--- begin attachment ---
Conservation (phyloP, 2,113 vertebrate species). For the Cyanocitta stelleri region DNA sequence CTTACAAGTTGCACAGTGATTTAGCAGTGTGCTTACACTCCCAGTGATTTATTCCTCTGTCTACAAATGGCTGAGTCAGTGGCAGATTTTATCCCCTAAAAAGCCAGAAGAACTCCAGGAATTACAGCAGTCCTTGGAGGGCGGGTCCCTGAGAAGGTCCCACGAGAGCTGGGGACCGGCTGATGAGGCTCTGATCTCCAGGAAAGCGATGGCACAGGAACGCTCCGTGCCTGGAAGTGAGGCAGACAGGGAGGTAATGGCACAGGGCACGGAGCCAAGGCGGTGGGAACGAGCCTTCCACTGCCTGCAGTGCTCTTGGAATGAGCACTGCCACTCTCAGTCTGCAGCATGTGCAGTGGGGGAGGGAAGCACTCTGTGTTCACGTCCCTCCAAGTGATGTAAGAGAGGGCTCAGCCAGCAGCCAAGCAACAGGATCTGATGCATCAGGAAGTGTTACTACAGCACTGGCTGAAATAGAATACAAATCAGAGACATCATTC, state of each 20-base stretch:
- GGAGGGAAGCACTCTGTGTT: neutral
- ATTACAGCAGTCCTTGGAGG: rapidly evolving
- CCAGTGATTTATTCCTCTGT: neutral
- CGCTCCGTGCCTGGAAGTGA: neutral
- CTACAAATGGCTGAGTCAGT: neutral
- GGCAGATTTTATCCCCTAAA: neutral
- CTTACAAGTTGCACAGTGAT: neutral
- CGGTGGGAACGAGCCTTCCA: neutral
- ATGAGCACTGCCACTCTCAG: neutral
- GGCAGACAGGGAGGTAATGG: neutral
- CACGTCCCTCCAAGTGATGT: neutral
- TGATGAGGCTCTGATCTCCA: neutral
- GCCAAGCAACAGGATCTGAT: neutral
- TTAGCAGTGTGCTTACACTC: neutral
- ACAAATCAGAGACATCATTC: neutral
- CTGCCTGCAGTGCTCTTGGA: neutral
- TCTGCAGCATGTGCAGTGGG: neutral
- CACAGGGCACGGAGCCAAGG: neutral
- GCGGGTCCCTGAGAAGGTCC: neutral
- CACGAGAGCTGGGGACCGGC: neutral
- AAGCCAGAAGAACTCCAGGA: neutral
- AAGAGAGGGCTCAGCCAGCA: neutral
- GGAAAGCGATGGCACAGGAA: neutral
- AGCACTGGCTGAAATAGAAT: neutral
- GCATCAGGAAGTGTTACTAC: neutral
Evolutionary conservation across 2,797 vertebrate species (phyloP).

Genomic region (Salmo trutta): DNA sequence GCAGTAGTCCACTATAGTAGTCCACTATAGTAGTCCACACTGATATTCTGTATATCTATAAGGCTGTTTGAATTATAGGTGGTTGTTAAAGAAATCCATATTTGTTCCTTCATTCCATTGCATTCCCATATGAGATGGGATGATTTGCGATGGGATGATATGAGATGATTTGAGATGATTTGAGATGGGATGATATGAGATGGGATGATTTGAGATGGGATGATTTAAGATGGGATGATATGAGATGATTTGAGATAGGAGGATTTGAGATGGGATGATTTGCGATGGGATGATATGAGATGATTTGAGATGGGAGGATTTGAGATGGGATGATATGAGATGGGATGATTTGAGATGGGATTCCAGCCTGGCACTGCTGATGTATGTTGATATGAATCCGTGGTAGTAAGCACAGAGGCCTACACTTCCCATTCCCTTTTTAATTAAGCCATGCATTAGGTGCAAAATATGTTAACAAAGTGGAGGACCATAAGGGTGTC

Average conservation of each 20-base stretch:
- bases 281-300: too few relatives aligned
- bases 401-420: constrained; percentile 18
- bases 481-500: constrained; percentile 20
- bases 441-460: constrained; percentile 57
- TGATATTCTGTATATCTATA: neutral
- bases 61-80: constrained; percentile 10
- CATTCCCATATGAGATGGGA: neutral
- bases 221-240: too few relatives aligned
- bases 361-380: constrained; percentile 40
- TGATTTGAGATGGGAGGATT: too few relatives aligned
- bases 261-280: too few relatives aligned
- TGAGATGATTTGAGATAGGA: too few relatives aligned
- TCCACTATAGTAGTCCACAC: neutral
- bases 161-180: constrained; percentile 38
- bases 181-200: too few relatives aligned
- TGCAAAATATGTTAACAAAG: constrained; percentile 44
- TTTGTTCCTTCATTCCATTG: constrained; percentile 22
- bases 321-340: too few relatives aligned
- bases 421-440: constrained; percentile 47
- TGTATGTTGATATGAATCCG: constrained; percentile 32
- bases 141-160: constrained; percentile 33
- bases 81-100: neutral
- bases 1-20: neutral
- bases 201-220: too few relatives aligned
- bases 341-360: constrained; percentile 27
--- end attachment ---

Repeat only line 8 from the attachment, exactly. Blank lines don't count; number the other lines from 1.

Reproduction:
- CTTACAAGTTGCACAGTGAT: neutral